"I've lived in Malibu my whole life and I know how these things can roll," Jane says. "We were awake all night and got all our haulers together. We had two haulers go up to the farm and get into position. Once the fire jumped the 101 freeway I told them to just load up and get out. We got them over to the Paddock Riding Club [in Los Angeles] and they took us in and we're trying to figure out what to do next."

When we spoke with Jane on the phone, the familiar clip-clop of horse hooves could be heard. She was back in California, and she was riding, affording some semblance of normalcy in an otherwise chaotic time. With the fires yet to be fully contained, relief efforts are in full swing.

"I cannot tell you the outpouring. I am in tears on a daily basis not because of what we lost but what people are doing for us," Jane said. "People have come out with personal donations and dropped them off. I have friends driving from Washington and North Carolina with stuff for us. We have gift cards arriving. I have a client who has set up a storage unit and is having donations brought to her. It restores your faith in humanity."

In times like these, it's hard to know where to send money and/or donations, but every donation, however small, makes a big difference. Here are some of the ways you can help.

1. Send Money to Relief Efforts

According to the Center for International Disaster Information, monetary donation to 'established relief agencies' is always the most effective and efficient way to help after a natural disaster. You can use CharityNavigator.com to do your research before you donate to ensure that your donation is being sent to a reputable and official organization.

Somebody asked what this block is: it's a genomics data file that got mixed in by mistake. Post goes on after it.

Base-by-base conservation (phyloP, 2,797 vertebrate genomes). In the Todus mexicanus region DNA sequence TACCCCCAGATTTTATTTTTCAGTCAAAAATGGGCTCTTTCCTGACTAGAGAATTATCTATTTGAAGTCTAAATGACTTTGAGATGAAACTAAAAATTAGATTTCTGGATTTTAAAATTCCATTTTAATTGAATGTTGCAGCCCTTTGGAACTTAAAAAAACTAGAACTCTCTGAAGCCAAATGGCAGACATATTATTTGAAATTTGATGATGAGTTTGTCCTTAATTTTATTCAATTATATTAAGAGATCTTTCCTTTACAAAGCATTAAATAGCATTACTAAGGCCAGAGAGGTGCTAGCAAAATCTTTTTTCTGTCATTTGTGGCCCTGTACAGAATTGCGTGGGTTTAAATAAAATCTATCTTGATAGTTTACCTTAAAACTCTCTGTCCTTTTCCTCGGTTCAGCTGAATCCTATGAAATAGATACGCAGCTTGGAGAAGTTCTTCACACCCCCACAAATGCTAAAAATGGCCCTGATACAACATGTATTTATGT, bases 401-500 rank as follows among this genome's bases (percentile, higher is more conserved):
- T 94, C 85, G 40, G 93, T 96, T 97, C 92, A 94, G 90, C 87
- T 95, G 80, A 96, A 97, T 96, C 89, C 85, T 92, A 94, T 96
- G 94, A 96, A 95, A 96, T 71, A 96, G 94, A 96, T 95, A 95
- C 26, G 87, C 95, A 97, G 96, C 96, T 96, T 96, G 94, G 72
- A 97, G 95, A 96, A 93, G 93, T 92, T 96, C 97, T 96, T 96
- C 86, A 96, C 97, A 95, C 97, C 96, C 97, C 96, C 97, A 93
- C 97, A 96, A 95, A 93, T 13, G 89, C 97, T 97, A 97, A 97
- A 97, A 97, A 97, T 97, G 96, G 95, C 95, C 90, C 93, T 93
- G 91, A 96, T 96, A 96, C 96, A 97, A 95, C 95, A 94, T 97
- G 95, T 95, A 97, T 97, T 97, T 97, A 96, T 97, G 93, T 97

You can go direct to the source and donate to the Los Angeles Fire Department Foundation, which provides private funding for equipment and supplies needed for the firefighters on the front lines. The Humane Society of Ventura County (which is currently housing and caring for displaced horses) is collecting donations, as is the U.S. Equestrian Disaster Relief Fund which was founded specifically to aid in the care of horses after natural disasters like the California wildfires.

2. Material Donations Are a Big Help for Displaced Horse Owners

Maybe you know of someone personally who had to evacuate and doesn't have everything they need to take care of their horses. Don't be shy about reaching out to a social media acquaintance (or a total stranger) to see how you can help and what they might need.

"It's all so fresh, people haven't really figured out where to start and what is and is not a priority. People need clean underwear and a toothbrush," Mackenzie says. "Buckets, pitchforks, basic things that make your barn function. Find someone to reach out to. I'm from the East Coast and there are a lot of people asking me how to help."

Kaval is helping to organize the collection of halters, tack, and other horse supplies for farms burned down by the fires:

Whitney Harrington, of Agoura Hills, Calif., has been collecting items and gift cards and has turned a storage unit into a distribution center. She's taking requests and arranging deliveries of much needed items to the equestrian community.

3. Volunteer

If you're local, the Humane Society of Ventura County is asking for volunteers over 18 years of age with 2+ years of horse experience. There's no better time to reach out and see how you can get involved,

Feature photo: Matthew Simmons, Getty Images